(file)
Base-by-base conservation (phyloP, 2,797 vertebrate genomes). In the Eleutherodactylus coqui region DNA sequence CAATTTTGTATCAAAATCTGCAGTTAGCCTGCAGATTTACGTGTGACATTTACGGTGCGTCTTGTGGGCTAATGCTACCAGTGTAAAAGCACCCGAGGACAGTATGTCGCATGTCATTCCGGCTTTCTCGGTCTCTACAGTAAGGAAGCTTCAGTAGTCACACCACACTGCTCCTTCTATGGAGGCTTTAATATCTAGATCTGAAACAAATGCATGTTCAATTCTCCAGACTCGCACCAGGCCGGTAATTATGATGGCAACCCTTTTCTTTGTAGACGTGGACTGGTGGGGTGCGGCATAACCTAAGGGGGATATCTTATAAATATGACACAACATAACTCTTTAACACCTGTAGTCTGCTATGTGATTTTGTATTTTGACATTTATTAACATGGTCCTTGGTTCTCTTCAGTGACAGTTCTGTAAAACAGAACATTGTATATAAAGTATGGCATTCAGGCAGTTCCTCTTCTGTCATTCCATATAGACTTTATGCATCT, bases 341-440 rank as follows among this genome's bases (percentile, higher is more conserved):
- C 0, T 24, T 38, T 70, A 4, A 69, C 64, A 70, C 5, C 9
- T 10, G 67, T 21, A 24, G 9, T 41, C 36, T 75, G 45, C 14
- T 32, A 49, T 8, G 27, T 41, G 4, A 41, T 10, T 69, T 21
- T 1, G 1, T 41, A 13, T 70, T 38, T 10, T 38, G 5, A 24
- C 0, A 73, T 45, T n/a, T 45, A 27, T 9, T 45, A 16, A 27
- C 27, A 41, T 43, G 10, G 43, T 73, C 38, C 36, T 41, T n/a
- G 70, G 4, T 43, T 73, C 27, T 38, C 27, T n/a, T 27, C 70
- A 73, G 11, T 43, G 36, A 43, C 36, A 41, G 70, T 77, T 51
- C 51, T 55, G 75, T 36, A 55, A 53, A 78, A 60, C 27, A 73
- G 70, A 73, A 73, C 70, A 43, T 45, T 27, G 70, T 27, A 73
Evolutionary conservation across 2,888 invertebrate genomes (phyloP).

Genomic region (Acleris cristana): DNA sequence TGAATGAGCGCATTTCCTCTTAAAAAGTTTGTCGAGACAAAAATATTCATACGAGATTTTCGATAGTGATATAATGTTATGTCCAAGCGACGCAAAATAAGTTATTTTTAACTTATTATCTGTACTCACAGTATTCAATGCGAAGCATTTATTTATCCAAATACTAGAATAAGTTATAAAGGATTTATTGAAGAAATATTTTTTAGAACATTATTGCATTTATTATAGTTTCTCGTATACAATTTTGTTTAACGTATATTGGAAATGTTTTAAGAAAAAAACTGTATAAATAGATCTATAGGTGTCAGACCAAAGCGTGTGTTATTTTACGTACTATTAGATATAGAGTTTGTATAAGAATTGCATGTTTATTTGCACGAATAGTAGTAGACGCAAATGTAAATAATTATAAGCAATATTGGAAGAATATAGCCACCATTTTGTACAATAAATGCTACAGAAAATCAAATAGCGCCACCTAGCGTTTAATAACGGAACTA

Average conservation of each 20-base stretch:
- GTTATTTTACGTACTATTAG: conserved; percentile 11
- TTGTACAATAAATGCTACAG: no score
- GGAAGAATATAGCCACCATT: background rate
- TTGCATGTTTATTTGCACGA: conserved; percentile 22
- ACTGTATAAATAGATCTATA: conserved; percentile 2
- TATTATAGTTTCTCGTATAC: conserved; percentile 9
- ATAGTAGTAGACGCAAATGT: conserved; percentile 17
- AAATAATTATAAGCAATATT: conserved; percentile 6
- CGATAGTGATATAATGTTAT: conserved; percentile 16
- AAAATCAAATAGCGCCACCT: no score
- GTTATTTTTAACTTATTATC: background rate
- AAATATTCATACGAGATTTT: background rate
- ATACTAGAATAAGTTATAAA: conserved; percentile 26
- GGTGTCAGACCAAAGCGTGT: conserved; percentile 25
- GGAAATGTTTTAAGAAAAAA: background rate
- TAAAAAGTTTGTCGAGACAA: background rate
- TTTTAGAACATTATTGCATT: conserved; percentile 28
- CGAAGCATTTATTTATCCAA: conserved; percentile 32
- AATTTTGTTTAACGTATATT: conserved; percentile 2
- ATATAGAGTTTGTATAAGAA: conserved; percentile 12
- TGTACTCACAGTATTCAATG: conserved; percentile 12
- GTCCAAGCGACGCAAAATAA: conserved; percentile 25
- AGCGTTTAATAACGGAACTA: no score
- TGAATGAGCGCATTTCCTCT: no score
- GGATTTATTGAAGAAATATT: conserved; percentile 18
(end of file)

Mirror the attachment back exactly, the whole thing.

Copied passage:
Base-by-base conservation (phyloP, 2,797 vertebrate genomes). In the Eleutherodactylus coqui region DNA sequence CAATTTTGTATCAAAATCTGCAGTTAGCCTGCAGATTTACGTGTGACATTTACGGTGCGTCTTGTGGGCTAATGCTACCAGTGTAAAAGCACCCGAGGACAGTATGTCGCATGTCATTCCGGCTTTCTCGGTCTCTACAGTAAGGAAGCTTCAGTAGTCACACCACACTGCTCCTTCTATGGAGGCTTTAATATCTAGATCTGAAACAAATGCATGTTCAATTCTCCAGACTCGCACCAGGCCGGTAATTATGATGGCAACCCTTTTCTTTGTAGACGTGGACTGGTGGGGTGCGGCATAACCTAAGGGGGATATCTTATAAATATGACACAACATAACTCTTTAACACCTGTAGTCTGCTATGTGATTTTGTATTTTGACATTTATTAACATGGTCCTTGGTTCTCTTCAGTGACAGTTCTGTAAAACAGAACATTGTATATAAAGTATGGCATTCAGGCAGTTCCTCTTCTGTCATTCCATATAGACTTTATGCATCT, bases 341-440 rank as follows among this genome's bases (percentile, higher is more conserved):
- C 0, T 24, T 38, T 70, A 4, A 69, C 64, A 70, C 5, C 9
- T 10, G 67, T 21, A 24, G 9, T 41, C 36, T 75, G 45, C 14
- T 32, A 49, T 8, G 27, T 41, G 4, A 41, T 10, T 69, T 21
- T 1, G 1, T 41, A 13, T 70, T 38, T 10, T 38, G 5, A 24
- C 0, A 73, T 45, T n/a, T 45, A 27, T 9, T 45, A 16, A 27
- C 27, A 41, T 43, G 10, G 43, T 73, C 38, C 36, T 41, T n/a
- G 70, G 4, T 43, T 73, C 27, T 38, C 27, T n/a, T 27, C 70
- A 73, G 11, T 43, G 36, A 43, C 36, A 41, G 70, T 77, T 51
- C 51, T 55, G 75, T 36, A 55, A 53, A 78, A 60, C 27, A 73
- G 70, A 73, A 73, C 70, A 43, T 45, T 27, G 70, T 27, A 73
Evolutionary conservation across 2,888 invertebrate genomes (phyloP).

Genomic region (Acleris cristana): DNA sequence TGAATGAGCGCATTTCCTCTTAAAAAGTTTGTCGAGACAAAAATATTCATACGAGATTTTCGATAGTGATATAATGTTATGTCCAAGCGACGCAAAATAAGTTATTTTTAACTTATTATCTGTACTCACAGTATTCAATGCGAAGCATTTATTTATCCAAATACTAGAATAAGTTATAAAGGATTTATTGAAGAAATATTTTTTAGAACATTATTGCATTTATTATAGTTTCTCGTATACAATTTTGTTTAACGTATATTGGAAATGTTTTAAGAAAAAAACTGTATAAATAGATCTATAGGTGTCAGACCAAAGCGTGTGTTATTTTACGTACTATTAGATATAGAGTTTGTATAAGAATTGCATGTTTATTTGCACGAATAGTAGTAGACGCAAATGTAAATAATTATAAGCAATATTGGAAGAATATAGCCACCATTTTGTACAATAAATGCTACAGAAAATCAAATAGCGCCACCTAGCGTTTAATAACGGAACTA

Average conservation of each 20-base stretch:
- GTTATTTTACGTACTATTAG: conserved; percentile 11
- TTGTACAATAAATGCTACAG: no score
- GGAAGAATATAGCCACCATT: background rate
- TTGCATGTTTATTTGCACGA: conserved; percentile 22
- ACTGTATAAATAGATCTATA: conserved; percentile 2
- TATTATAGTTTCTCGTATAC: conserved; percentile 9
- ATAGTAGTAGACGCAAATGT: conserved; percentile 17
- AAATAATTATAAGCAATATT: conserved; percentile 6
- CGATAGTGATATAATGTTAT: conserved; percentile 16
- AAAATCAAATAGCGCCACCT: no score
- GTTATTTTTAACTTATTATC: background rate
- AAATATTCATACGAGATTTT: background rate
- ATACTAGAATAAGTTATAAA: conserved; percentile 26
- GGTGTCAGACCAAAGCGTGT: conserved; percentile 25
- GGAAATGTTTTAAGAAAAAA: background rate
- TAAAAAGTTTGTCGAGACAA: background rate
- TTTTAGAACATTATTGCATT: conserved; percentile 28
- CGAAGCATTTATTTATCCAA: conserved; percentile 32
- AATTTTGTTTAACGTATATT: conserved; percentile 2
- ATATAGAGTTTGTATAAGAA: conserved; percentile 12
- TGTACTCACAGTATTCAATG: conserved; percentile 12
- GTCCAAGCGACGCAAAATAA: conserved; percentile 25
- AGCGTTTAATAACGGAACTA: no score
- TGAATGAGCGCATTTCCTCT: no score
- GGATTTATTGAAGAAATATT: conserved; percentile 18